Ralph Nader's bid to get on the Texas ballot has been rejected by the Fifth Circuit Court of Appeals.
The state ballot without Nader has already been certified and sent to all 254 Texas counties.
Nader tried to get on the ballot by collecting voter signatures, but his campaign submitted them two weeks after the May deadline. His attorneys argued the state had no legitimate reason to have different requirements for independent and third-party candidates.
Nader was required to collect at least 64,076 signatures by May 10 from registered voters who did not vote in the Democratic or Republican primaries. That equals 1 percent of all votes cast for president in the most recent election in Texas.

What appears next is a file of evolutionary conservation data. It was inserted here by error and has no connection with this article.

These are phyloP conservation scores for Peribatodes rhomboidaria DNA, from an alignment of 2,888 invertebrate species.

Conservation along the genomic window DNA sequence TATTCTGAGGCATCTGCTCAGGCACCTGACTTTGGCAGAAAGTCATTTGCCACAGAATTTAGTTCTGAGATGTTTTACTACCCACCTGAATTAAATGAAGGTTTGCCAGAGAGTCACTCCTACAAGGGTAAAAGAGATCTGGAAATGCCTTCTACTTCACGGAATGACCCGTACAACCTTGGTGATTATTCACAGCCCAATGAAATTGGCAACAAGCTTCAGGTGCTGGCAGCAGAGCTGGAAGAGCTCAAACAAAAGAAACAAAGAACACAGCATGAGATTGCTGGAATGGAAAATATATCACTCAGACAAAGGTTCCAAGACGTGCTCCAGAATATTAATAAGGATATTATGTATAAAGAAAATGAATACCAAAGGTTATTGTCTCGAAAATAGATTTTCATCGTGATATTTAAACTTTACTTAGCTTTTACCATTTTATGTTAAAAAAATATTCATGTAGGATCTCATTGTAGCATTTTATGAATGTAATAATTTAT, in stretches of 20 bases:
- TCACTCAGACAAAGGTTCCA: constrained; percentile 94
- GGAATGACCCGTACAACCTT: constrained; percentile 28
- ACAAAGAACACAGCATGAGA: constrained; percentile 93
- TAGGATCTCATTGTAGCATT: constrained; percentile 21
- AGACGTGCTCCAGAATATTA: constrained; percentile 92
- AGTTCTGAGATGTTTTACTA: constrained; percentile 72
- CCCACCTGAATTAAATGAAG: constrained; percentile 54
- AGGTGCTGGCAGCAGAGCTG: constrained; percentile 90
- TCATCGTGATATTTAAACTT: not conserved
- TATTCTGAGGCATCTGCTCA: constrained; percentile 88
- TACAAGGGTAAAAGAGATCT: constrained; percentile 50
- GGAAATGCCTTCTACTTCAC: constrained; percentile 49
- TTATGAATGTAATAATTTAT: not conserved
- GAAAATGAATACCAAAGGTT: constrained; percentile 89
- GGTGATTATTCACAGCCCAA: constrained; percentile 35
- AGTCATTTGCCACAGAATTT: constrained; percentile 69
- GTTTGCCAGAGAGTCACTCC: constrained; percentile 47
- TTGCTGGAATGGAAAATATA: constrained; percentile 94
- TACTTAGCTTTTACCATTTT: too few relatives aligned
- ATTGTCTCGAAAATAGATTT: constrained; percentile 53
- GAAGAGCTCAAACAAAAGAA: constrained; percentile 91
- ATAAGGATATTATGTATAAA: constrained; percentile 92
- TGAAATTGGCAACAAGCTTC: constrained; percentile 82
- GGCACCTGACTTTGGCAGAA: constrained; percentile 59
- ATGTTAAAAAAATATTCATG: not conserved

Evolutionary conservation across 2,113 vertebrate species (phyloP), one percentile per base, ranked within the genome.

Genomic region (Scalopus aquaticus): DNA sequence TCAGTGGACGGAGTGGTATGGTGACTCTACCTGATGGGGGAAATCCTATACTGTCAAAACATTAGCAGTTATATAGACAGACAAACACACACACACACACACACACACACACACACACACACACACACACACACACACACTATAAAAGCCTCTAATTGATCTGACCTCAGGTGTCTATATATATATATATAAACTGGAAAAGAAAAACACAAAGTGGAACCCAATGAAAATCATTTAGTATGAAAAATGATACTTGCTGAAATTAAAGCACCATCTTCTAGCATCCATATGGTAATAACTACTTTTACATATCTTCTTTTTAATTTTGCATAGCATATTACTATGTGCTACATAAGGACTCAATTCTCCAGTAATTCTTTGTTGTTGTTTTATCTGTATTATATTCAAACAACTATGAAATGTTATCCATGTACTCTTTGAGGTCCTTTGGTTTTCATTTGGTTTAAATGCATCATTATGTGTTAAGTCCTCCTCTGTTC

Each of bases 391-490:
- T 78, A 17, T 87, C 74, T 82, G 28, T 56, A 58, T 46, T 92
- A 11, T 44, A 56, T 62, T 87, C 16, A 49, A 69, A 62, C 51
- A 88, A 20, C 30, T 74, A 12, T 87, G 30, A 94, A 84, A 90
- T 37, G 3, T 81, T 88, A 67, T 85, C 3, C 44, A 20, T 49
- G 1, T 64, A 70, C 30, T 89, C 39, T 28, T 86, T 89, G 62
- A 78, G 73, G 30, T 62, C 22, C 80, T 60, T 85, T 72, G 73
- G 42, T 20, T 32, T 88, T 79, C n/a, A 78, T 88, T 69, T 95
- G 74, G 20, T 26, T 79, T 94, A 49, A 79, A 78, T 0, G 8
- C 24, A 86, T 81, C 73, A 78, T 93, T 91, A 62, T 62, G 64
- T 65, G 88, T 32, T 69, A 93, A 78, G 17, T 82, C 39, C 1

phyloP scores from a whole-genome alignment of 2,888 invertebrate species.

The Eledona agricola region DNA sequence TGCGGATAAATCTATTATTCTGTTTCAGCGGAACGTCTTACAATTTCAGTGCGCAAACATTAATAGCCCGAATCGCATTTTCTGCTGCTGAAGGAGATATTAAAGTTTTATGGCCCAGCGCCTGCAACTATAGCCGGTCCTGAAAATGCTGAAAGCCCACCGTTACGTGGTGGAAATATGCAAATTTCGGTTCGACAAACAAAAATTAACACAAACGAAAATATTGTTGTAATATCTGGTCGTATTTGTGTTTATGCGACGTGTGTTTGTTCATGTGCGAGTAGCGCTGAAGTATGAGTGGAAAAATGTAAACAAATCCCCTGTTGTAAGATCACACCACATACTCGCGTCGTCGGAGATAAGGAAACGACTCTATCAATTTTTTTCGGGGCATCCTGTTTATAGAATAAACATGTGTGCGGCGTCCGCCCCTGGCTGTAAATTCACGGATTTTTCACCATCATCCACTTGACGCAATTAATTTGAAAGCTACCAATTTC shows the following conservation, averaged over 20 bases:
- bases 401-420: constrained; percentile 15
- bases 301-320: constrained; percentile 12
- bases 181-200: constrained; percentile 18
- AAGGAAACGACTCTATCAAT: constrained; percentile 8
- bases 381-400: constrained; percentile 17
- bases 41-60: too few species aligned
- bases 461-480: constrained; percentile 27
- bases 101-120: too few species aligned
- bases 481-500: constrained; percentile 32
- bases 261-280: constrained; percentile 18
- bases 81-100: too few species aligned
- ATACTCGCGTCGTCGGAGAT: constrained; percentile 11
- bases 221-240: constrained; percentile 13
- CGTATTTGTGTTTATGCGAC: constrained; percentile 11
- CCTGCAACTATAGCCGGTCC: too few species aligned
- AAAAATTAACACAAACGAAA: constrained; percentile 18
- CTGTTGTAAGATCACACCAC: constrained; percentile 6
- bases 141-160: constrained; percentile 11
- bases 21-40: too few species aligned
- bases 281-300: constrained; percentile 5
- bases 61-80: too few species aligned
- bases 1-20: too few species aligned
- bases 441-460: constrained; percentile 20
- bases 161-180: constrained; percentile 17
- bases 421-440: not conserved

Third-party candidates needed to collect 45,540 signatures by May 24, the day Nader's campaign turned in its signatures. State officials argue the signature and time requirements were not unreasonable and could have been met with a better effort by Nader's group.
Of the 80,000 signatures Nader's campaign filed in May, a random sample by the state showed that between 56,215 and 63,374 were valid. Those numbers would have qualified Nader under the third-party access rules but not as an independent candidate.